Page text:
After waiting one week for the outcome of my goodwill assistance request, Honda did come through and cover all but $200 of my new fuel injector repair cost. Now, in actuality, its also important to note that the cost of this repair, without extreme markup, is about $1200. So, Honda "paid" for approximately $1000 of my repair. Considering Honda knew about this problem years ago and failed to notify their customers in a timely fashion, I still think Honda should have paid 100% of the repair cost. I strongly urge anyone else this happens to, to demand that American Honda pay a significant portion of the repair bill. Had American Honda not paid for the bulk of my repair, I would have paid for it myself and then sued them in Small Claims Court. I checked court records and in my state, there are a lot of pending and settled cases against American Honda. I may very well go that route next if I have to sink any more money into the transmission system issue. Of course, when I got home and I reviewed the results of my multi point inspection, I am being told that my transmission fluid needs attention again; I just had it changed 10K miles ago?! How can this car possibly need new transmission fluid again after driving only 10K miles. Something is not right.

Needless to say, the 2016 Honda Pilot is a complete disappointment. I am ready to seek the help of a class action lawsuit attorney if these problems persist. I bought a $40K car so that I wouldn't have to buy another car for a good 10 years. Unfortunately, I am going to probably have to dump this car and trade it in before the problems persist. Who knows what will happen as the mileage increases on the car?! I don't even want to think about it. Good luck to everyone else in the same boat. I guess Toyota just gained a new customer as a result of all of this nonsense.

I have also reported problems with this car to:
  • National Highway Traffic Safety Administration
  • Hondaproblems.com
  • Better Business Bureau
I think the only way American Honda may ever be held accountable for such quality issues and a complete lack of transparency is if everyone with issues speaks up!
Did the dealer help you call American Honda did they tell you to reach out or did they because the dealership knows there is a problem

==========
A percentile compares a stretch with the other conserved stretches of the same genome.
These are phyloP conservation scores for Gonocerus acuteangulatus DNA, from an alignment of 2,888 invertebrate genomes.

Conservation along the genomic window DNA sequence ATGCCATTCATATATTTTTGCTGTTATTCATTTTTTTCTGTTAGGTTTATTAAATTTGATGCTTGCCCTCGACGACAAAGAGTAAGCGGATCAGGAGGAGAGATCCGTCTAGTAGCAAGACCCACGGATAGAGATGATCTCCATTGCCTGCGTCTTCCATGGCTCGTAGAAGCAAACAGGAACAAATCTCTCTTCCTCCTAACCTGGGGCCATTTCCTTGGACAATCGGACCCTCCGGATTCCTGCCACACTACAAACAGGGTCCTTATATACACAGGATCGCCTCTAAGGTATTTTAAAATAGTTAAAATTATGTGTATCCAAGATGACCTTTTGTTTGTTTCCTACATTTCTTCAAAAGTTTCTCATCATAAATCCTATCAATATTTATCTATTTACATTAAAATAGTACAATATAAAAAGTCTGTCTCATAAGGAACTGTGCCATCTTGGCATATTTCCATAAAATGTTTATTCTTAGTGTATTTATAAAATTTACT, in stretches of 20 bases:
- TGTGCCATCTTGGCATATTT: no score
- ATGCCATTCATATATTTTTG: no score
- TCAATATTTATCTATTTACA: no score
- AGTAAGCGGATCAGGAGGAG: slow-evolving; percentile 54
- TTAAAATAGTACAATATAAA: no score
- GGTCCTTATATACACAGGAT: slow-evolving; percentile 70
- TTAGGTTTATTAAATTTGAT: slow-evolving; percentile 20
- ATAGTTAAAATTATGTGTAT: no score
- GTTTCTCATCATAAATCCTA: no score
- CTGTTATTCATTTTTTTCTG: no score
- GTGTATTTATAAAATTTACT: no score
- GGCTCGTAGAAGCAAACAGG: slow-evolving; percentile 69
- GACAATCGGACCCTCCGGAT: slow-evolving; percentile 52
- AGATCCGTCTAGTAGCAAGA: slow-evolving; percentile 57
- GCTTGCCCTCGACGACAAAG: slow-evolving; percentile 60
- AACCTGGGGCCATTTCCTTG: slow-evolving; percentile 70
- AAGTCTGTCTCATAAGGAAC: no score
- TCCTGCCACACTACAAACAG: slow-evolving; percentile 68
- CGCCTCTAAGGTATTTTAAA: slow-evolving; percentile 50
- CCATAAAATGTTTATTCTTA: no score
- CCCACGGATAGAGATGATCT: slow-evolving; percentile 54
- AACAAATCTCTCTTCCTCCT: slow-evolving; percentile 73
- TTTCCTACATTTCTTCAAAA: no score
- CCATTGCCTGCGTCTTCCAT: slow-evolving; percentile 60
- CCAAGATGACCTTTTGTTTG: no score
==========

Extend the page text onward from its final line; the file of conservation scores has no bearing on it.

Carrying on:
john
 

·
Registered
Joined
·
9 Posts
We had our fuel injectors replaced this week, courtesy of Honda dealer in CA under emissions warranty. We have 75,000 miles on 2016 Pilot. Emissions warranty apparently goes to 80,000 miles. This is covered under SB 18-025. There are many forums on this issue on this site.

What’s weird with ours is we also had the code DTC U128D (under dash fuse box). I could find NOTHING on this issue on Piloteers.org. This cost $1,000.

Anyone have any info on that?
 

·
Registered
Joined
·
157 Posts
We had our fuel injectors replaced this week, courtesy of Honda dealer in CA under emissions warranty. We have 75,000 miles on 2016 Pilot. Emissions warranty apparently goes to 80,000 miles. This is covered under SB 18-025. There are many forums on this issue on this site.
The California emissions warranty lasts for 7 years or 70,000 miles.

TSB 18-025 does not provide for any warranty extension. It states that the "normal warranty applies" for this issue. The "normal warranty" is 7/70 in the 13 states that follow the California emissions warranty, 3/36 in all other states, or up to 8/120 if you have a Honda Care service plan.

Of course, Honda can and has reportedly paid some or all of this repair for vehicles that were no longer covered under warranty, but they're not obligated to do so because there's nothing in writing that says otherwise.

What’s weird with ours is we also had the code DTC U128D (under dash fuse box). I could find NOTHING on this issue on Piloteers.org. This cost $1,000.

Anyone have any info on that?
They got ya! ;) DTC U128D sets in various modules when they lose communication with the GCM (Gauge Control Module - aka "instrument cluster"). Some Honda models have been known to set false "loss of communication" codes between various modules. Sometimes, simply scanning for codes can cause the false codes to appear. My 2019 Ridgeline would set a half-dozen U codes for "loss of communication" between various modules each time I scanned for codes even though all of the referenced modules worked fine. I could clear the codes, but they'd come back.

The "under dash fuse box" (aka MICU or Multiplex Integrated Control Unit) retails for over $500, but costs the dealer less than $350 and is easy to replace.
 
61 - 75 of 75 Posts
Top